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Rev Neurol (Paris). 2013 May;169(5):427-35. doi: 10.1016/j.neurol.2013.02.001. Epub 2013 Apr 18.

[Neurophysiological evaluation of cortical excitability in migraine: a review of the literature].

[Article in French]

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Service de neurologie, hôpital de la Croix-Rousse, hospices civils de Lyon, 103, grande rue de la Croix-Rousse, 69004 Lyon, France.



Neurophysiological studies point to altered cortical neuronal excitability in migraine patients.


Between attacks, migraine brain seems to be "hyperresponsive" to repetitive stimuli, as suggested by evoked potential studies that show a lack of habituation to sensory stimuli. Transcranial magnetic stimulation suggests an impairment of intracortical inhibitory circuits in migraine, especially in migraine with aura. Controversial results are obtained in migraineurs without aura. Repetitive transcranial magnetic stimulation also shows in migraine with aura a paradoxical enhancement of intracortical facilitation by low frequency stimulation and greater increased facilitatory mechanisms by high-frequency stimulation. Importantly, cortical excitability level fluctuates over time in relation to the migraine cycle. The interictal lack of habituation to sensory stimuli normalizes before and during a migraine attack. Changes of cortical excitability consistent with the theory of cortical spreading depression are also observed during migraine aura with magnetoencephalography.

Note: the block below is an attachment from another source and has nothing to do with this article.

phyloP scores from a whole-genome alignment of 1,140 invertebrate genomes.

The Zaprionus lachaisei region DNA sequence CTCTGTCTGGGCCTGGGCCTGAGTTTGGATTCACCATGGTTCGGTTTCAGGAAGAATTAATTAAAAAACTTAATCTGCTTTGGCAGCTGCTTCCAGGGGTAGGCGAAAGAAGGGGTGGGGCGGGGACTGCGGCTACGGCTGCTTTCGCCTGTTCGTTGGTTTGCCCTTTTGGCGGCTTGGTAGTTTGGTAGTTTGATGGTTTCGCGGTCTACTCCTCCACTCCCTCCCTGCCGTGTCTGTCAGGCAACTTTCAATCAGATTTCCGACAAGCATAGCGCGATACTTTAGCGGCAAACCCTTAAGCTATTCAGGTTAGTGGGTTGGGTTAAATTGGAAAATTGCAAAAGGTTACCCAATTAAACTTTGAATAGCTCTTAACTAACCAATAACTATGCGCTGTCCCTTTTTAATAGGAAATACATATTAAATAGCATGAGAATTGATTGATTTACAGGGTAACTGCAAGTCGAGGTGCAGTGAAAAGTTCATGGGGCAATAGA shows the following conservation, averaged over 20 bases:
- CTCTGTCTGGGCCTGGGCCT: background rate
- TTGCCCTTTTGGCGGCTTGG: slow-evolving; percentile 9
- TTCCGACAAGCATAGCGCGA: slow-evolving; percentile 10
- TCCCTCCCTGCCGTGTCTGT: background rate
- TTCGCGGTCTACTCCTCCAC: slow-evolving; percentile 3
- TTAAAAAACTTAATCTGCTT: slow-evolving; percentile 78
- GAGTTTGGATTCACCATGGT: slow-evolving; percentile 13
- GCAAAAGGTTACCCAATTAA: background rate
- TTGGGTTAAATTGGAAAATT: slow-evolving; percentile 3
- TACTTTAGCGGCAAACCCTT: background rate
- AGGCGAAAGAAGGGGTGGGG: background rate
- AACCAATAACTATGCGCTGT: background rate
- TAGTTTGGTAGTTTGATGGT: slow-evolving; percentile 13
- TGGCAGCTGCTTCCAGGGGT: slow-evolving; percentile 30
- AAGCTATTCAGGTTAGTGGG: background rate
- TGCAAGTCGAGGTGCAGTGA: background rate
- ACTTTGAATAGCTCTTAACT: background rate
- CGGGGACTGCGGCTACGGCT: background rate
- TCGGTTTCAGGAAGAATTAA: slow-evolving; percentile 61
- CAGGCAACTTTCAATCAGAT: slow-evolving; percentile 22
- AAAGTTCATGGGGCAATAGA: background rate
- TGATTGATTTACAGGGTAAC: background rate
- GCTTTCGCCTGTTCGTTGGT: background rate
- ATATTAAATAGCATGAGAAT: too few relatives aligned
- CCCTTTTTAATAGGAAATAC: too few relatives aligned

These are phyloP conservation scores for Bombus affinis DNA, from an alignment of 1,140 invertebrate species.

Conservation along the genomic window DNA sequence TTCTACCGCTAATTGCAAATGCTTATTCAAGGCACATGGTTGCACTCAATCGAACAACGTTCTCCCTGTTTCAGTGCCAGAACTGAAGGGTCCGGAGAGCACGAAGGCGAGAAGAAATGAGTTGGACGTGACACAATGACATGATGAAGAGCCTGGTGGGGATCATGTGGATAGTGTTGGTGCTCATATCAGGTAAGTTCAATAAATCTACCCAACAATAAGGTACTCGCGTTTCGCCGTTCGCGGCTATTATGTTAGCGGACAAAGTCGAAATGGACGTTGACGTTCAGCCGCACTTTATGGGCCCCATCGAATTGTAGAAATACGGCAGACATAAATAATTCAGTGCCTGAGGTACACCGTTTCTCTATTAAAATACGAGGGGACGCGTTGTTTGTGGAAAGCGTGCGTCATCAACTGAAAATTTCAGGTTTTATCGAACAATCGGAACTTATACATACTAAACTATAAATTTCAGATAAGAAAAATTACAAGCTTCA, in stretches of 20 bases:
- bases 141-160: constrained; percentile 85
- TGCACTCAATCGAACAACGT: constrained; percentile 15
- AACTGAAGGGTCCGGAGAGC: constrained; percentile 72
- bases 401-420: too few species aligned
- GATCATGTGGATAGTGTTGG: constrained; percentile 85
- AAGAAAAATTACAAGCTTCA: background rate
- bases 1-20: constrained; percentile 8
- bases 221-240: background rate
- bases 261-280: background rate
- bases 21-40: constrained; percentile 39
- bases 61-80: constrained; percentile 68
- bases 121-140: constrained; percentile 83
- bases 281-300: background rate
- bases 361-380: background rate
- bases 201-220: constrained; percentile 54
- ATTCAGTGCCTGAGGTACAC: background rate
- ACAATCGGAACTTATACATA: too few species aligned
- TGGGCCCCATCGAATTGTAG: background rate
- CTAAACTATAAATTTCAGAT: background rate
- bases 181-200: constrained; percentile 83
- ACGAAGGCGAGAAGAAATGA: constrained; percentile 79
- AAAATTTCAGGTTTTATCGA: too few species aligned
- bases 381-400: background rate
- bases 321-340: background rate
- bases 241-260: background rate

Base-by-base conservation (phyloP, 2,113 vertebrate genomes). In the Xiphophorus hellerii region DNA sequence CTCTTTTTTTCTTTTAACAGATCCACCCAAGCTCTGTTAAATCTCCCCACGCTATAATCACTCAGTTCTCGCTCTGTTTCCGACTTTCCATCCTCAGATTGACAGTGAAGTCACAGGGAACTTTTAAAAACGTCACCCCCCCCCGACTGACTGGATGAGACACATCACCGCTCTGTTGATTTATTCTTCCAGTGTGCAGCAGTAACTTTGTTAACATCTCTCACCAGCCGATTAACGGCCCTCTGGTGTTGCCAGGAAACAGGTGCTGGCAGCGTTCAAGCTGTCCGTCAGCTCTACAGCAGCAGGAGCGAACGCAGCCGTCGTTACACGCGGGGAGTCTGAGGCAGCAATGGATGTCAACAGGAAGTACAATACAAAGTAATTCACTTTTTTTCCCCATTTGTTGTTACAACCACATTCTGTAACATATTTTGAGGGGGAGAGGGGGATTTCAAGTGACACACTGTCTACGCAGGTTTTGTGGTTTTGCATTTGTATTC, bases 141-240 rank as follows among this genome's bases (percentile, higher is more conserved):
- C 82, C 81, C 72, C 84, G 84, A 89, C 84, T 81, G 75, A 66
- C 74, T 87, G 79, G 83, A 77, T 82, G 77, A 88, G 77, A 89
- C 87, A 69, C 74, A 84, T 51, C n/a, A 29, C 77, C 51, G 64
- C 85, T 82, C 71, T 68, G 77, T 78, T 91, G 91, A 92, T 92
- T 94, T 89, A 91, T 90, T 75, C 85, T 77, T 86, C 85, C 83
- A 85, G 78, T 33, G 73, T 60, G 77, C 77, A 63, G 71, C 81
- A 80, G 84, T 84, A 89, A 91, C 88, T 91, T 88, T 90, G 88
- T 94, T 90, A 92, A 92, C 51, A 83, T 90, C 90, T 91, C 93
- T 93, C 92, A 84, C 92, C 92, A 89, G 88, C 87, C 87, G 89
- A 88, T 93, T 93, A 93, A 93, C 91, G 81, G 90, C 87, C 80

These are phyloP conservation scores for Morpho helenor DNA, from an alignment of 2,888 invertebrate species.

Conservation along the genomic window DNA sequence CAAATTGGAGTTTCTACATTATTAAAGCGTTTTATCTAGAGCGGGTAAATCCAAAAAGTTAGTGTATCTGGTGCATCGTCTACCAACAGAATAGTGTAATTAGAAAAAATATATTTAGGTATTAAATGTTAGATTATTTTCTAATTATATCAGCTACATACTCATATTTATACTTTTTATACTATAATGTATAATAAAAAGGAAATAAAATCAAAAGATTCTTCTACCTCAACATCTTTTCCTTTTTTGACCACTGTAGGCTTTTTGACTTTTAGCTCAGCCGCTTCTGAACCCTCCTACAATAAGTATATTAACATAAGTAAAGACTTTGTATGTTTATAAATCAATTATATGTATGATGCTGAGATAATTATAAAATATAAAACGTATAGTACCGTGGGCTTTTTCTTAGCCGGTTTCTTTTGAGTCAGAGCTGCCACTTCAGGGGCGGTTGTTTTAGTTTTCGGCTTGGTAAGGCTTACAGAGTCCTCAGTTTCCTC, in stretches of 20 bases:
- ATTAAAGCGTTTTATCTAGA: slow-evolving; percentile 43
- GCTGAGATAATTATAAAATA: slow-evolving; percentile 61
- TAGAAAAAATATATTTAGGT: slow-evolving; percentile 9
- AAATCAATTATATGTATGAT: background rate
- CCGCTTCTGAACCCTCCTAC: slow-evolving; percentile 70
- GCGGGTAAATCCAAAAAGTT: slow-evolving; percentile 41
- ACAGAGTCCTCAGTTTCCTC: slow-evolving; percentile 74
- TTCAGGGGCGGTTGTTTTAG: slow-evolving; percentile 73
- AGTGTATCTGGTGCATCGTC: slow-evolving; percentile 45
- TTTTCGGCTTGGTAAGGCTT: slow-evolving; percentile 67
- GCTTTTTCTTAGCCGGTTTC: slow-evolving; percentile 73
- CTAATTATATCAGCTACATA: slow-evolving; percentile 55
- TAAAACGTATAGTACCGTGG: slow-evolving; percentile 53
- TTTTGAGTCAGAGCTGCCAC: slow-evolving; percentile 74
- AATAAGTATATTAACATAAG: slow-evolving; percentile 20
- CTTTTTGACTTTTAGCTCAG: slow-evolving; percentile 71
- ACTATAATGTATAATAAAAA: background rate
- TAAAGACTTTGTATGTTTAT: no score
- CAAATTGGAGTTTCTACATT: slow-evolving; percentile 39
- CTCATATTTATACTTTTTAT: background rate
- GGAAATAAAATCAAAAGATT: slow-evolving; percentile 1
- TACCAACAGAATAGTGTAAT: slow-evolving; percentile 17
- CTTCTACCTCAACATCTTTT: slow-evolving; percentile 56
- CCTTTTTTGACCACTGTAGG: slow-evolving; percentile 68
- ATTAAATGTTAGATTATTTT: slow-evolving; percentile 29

The exact role of cortical excitability changes in migraine pathophysiology and possibly in chronic migraine is still unknown. Further studies are also necessary to clarify the role of migraine preventive drugs on brain excitability.


In this review, the results of neurophysiological studies conducted in migraine patients will be described and the associated pathophysiological hypotheses will be discussed.

[Indexed for MEDLINE]

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